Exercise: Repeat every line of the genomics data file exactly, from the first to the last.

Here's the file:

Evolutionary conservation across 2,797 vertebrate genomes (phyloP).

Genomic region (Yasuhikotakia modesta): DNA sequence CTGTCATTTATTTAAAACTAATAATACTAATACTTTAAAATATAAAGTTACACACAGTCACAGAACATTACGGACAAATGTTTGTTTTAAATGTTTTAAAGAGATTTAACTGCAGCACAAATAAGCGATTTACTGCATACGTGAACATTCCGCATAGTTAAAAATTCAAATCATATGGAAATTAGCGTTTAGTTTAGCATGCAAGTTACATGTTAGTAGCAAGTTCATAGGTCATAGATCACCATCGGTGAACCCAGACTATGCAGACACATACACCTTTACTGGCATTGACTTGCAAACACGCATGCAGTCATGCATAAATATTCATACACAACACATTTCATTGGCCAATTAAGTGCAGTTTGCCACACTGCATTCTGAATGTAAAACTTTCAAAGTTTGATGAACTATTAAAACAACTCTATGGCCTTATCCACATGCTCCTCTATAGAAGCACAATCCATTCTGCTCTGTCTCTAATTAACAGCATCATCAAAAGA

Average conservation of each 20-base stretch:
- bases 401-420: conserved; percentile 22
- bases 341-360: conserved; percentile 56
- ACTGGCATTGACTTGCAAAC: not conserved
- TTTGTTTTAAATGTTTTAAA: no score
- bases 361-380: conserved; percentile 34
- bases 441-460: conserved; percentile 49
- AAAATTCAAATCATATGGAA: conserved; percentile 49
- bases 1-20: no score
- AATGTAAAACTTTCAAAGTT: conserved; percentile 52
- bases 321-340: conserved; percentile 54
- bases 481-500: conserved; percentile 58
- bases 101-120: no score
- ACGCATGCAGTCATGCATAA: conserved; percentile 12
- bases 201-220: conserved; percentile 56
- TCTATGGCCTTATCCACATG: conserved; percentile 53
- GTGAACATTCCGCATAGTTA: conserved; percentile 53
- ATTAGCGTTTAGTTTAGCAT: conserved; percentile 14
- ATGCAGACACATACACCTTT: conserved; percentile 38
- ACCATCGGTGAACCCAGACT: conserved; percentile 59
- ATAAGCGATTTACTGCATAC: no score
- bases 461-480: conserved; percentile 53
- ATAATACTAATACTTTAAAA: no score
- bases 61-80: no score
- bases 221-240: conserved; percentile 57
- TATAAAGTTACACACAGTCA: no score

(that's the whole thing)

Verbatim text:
Evolutionary conservation across 2,797 vertebrate genomes (phyloP).

Genomic region (Yasuhikotakia modesta): DNA sequence CTGTCATTTATTTAAAACTAATAATACTAATACTTTAAAATATAAAGTTACACACAGTCACAGAACATTACGGACAAATGTTTGTTTTAAATGTTTTAAAGAGATTTAACTGCAGCACAAATAAGCGATTTACTGCATACGTGAACATTCCGCATAGTTAAAAATTCAAATCATATGGAAATTAGCGTTTAGTTTAGCATGCAAGTTACATGTTAGTAGCAAGTTCATAGGTCATAGATCACCATCGGTGAACCCAGACTATGCAGACACATACACCTTTACTGGCATTGACTTGCAAACACGCATGCAGTCATGCATAAATATTCATACACAACACATTTCATTGGCCAATTAAGTGCAGTTTGCCACACTGCATTCTGAATGTAAAACTTTCAAAGTTTGATGAACTATTAAAACAACTCTATGGCCTTATCCACATGCTCCTCTATAGAAGCACAATCCATTCTGCTCTGTCTCTAATTAACAGCATCATCAAAAGA

Average conservation of each 20-base stretch:
- bases 401-420: conserved; percentile 22
- bases 341-360: conserved; percentile 56
- ACTGGCATTGACTTGCAAAC: not conserved
- TTTGTTTTAAATGTTTTAAA: no score
- bases 361-380: conserved; percentile 34
- bases 441-460: conserved; percentile 49
- AAAATTCAAATCATATGGAA: conserved; percentile 49
- bases 1-20: no score
- AATGTAAAACTTTCAAAGTT: conserved; percentile 52
- bases 321-340: conserved; percentile 54
- bases 481-500: conserved; percentile 58
- bases 101-120: no score
- ACGCATGCAGTCATGCATAA: conserved; percentile 12
- bases 201-220: conserved; percentile 56
- TCTATGGCCTTATCCACATG: conserved; percentile 53
- GTGAACATTCCGCATAGTTA: conserved; percentile 53
- ATTAGCGTTTAGTTTAGCAT: conserved; percentile 14
- ATGCAGACACATACACCTTT: conserved; percentile 38
- ACCATCGGTGAACCCAGACT: conserved; percentile 59
- ATAAGCGATTTACTGCATAC: no score
- bases 461-480: conserved; percentile 53
- ATAATACTAATACTTTAAAA: no score
- bases 61-80: no score
- bases 221-240: conserved; percentile 57
- TATAAAGTTACACACAGTCA: no score